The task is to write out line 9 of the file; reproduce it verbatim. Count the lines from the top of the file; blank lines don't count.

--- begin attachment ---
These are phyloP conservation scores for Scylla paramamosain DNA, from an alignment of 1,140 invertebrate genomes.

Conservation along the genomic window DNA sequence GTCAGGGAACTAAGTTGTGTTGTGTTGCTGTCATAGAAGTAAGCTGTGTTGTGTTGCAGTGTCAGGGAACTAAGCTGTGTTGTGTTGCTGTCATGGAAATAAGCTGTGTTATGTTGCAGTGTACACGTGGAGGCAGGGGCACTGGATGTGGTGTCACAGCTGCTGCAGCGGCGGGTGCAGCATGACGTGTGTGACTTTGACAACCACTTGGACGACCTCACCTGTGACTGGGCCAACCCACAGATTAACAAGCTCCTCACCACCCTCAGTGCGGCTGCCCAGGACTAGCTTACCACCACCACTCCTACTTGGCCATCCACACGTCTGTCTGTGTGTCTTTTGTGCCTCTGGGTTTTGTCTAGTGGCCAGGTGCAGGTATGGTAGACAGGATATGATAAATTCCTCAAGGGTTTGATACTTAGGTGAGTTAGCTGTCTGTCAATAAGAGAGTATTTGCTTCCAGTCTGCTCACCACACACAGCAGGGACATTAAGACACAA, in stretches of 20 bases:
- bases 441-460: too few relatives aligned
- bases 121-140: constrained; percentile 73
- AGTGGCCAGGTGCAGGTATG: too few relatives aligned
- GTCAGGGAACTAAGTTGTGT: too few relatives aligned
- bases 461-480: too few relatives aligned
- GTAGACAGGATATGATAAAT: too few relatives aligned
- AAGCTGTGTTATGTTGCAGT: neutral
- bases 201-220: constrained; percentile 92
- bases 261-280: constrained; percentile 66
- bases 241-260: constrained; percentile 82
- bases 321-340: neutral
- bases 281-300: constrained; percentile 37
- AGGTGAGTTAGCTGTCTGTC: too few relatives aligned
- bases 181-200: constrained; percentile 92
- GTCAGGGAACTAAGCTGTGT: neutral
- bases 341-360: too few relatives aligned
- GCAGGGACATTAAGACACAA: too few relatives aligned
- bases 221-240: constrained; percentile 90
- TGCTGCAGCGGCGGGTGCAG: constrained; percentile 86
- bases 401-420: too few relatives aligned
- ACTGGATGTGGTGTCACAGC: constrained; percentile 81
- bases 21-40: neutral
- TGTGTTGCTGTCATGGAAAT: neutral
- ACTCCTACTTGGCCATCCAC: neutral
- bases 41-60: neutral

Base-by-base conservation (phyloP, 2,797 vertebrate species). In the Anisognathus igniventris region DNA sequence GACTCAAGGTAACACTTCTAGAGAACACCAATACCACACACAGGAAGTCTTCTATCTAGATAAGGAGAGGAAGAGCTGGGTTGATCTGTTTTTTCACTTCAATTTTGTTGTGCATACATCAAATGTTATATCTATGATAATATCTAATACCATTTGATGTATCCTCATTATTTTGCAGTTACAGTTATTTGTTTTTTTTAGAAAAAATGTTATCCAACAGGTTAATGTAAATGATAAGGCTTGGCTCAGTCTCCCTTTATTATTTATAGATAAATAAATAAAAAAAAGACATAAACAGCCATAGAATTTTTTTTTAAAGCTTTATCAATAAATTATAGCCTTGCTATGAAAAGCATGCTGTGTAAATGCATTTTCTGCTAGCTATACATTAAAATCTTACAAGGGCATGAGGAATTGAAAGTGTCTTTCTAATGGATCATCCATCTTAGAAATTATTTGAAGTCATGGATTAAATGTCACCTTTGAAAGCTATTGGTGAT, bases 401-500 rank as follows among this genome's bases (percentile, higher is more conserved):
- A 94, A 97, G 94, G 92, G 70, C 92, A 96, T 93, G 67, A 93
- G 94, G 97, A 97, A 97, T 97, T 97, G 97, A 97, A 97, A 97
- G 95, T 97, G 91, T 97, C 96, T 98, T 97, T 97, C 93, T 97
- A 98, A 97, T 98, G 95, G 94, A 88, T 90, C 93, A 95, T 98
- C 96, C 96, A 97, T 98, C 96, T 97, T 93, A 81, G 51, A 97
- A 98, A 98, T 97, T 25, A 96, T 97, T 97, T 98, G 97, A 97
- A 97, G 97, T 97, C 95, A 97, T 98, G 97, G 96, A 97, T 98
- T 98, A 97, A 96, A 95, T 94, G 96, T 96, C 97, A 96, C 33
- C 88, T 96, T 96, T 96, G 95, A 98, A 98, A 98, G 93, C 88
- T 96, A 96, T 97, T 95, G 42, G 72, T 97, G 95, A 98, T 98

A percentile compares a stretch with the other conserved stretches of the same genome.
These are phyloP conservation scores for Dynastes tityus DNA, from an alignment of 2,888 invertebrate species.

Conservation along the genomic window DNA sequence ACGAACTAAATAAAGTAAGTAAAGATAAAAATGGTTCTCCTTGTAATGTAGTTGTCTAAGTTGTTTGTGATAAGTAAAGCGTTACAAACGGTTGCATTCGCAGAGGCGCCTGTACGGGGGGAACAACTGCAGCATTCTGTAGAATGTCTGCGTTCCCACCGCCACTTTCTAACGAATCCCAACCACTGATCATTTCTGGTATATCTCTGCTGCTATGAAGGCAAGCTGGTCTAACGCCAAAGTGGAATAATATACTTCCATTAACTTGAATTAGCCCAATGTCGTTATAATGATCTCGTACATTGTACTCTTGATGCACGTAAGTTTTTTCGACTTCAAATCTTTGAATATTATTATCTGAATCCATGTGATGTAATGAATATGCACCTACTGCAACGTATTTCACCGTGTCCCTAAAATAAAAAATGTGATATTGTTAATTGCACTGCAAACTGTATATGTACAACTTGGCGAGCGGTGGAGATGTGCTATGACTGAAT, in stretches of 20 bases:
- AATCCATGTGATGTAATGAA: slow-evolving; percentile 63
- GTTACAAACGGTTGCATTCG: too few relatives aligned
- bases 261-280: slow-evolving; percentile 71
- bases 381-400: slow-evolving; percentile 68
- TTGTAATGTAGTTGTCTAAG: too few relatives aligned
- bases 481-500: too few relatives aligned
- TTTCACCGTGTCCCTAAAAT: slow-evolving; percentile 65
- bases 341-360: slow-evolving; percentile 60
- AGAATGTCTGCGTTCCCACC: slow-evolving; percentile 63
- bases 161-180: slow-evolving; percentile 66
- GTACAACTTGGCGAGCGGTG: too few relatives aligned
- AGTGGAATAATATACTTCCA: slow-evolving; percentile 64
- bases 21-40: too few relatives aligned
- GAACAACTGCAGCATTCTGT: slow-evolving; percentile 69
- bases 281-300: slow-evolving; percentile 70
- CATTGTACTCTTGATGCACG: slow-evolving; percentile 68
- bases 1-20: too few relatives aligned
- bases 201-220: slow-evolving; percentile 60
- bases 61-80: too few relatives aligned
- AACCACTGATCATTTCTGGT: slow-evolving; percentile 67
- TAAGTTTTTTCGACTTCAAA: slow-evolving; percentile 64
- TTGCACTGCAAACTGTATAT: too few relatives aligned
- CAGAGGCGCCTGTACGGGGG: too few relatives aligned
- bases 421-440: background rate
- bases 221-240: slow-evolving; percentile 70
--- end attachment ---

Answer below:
- AAGCTGTGTTATGTTGCAGT: neutral